Sleepovers are part of Kiwi-kid culture for many families, but how do you know if your child is ready for their first night away?
The Perfect Sleepover Age
We all want our kids to be safe and happy on their first night away from home (and to avoid a middle of the night pickup), so working out when they are ready to stay the night somewhere else can be a stressful decision. Just because your child has an invite for a sleepover (and kids often start asking around age four) doesn’t mean they are ready. So what is the perfect sleepover age? Unfortunately, it’s not that easy. To help you decide if a sleepover is right at the moment, you might want to consider your child’s individual needs and emotional readiness.
Is your child dry at night? Even though it is common for kids older than five (even up to age 10) to wet the bed, many find night nappies or a wet bed pretty embarrassing at a friend’s house. Can they manage going to the toilet by themselves at night, and will the parents handle it well if they do wet the bed? Can they get ready and go to sleep relatively unaided? If bedtime is difficult at your house, with tantrums or sleep-stalling tricks like extra glasses of water, then they’re probably not yet ready to try sleeping somewhere else.
Does your child really want to go? They may sound excited, but there can be a lot of peer pressure to have sleepovers. Are they saying yet to avoid looking babyish? You could help them come up with a good reason not to go if this is the case so they don’t feel embarrassed. “Mum wont let me” is often enough. If they do want to go, how do they usually cope without you at other times? Have they stayed anywhere else yet, like with a grandparent or aunt? Are they clingy when you keave? Children who still need elaborate comfort rituals at bedtime such as five songs, a night light, tucked in three times, and teddy in the right spot, or who climb into your bed at some point in the night, are probably not emotionally ready to sleep away from home just yet. And if they do stay the night, then what about the next day? Do they cope well when they are tired? (Early-ish pickups in the morning after a sleepover are usually a good idea anyway, and kinder on the other parents, who may not have had much sleep.)
Have you hosted a sleepover at your house first? Kids can usually play nicely with a friend or two at a short daytime playdate, but for many children, long periods of time with the same friends can be a disaster. Maybe they haven’t developed the social skills yet to play and chat nicely for more than a couple of hours or maybe they simply need their space, but long overexcited hangouts can just end up turning into long overtired fights. Before the big night, invite your child’s friend over for a full-day play. You’ll soon know how long they can manage. If they have access to social media or unsupervised internet are they mature enough to handle it well? At night, on a tired, sugared high, young people do things they wouldn’t normally – watch scary movies, take embarrassing photos, and even nice kids can be surprisingly mean with their peers. Will your child make good decisions and know what to do?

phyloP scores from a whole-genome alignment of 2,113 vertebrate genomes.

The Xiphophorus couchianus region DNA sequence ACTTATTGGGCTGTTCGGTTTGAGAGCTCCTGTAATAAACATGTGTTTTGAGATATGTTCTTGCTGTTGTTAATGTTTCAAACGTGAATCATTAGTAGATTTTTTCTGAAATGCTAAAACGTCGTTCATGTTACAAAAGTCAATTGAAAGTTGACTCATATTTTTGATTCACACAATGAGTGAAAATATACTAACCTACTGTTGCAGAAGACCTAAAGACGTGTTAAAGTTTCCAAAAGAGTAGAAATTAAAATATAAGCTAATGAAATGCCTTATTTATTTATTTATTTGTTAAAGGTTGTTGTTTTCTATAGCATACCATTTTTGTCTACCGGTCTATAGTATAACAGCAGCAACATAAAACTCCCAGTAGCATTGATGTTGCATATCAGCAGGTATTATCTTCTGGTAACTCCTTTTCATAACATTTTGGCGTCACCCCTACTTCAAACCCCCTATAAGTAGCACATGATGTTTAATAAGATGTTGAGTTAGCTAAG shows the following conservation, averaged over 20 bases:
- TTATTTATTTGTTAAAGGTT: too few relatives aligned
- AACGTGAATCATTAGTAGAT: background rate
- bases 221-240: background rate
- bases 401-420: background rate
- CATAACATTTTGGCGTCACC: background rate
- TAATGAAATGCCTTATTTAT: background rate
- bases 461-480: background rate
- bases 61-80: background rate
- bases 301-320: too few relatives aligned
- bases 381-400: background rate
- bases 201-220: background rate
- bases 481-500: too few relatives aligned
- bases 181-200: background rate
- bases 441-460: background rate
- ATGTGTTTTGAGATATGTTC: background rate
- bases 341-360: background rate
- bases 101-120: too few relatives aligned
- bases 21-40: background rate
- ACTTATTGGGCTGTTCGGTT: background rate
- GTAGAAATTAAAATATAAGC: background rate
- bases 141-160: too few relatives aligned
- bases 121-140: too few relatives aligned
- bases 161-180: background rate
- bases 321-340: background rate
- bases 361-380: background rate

Are you ready?
How well do you know the friend and family (including siblings)? Do you know who will be there and where they are sleeping? What’s the plan for the night? Movies? A late night? Will the parents pop in every so often? Don’t assume other parents will run it the way you would. People have very different ideas about what is okay and what’s not.
Ultimately you need to ask: Do I feel comfortable with my child having a sleepover right now? If you don’t, then there is no reason to say yes.
Although they can be fun and a special time with friends, sleepovers are not a requirement of childhood. Many kids all over the world never have sleepovers. Either it’s not safe to or it’s just not part of that culture. So if you decide that for now (or forever), sleepovers are not for your kids, then that’s totally okay! There are other ways to have fun, and plenty of modern families are choosing them as great alternatives. Try a late-over or sleep-under, where they play till late and do sleepover things like getting into pyjamas and watching movies, but then go home to sleep. Go camping with other families, or have family sleepovers where you all stay the night with family friends – you can all have fun and hang out while still having a pretty normal bedtime routine. Whether you do sleepovers or not is up to you. With kids, the crazy, exciting, giggly fun of childhood tends to happen regardless!
Ages & Stages
Age3-4: Stick with short daytime playdates and occasional sleepovers at Grandma’s house
Age5-6: If bed-wetting is a worry, talk to your child about a toileting plan and den along discreet night-time nappy pants if they are comfortable with that.
Age7-9: school-aged children still need lots of sleep, so keep sleepovers to the school holidays when they’ll have time to recover.
Age9+: Big sleepover parties become more common. Some will be fun, but some might be best to skip. Consider each invite carefully.
Kelly Eden-Clacott is an at home mum of three, writer, and teacher who can be found snuggling up with her youngest daughters reading anything in sight, going on adventures into the bush, managing a calendar of social engagements (including occasional late-overs), and regularly forgetting to cook dinner.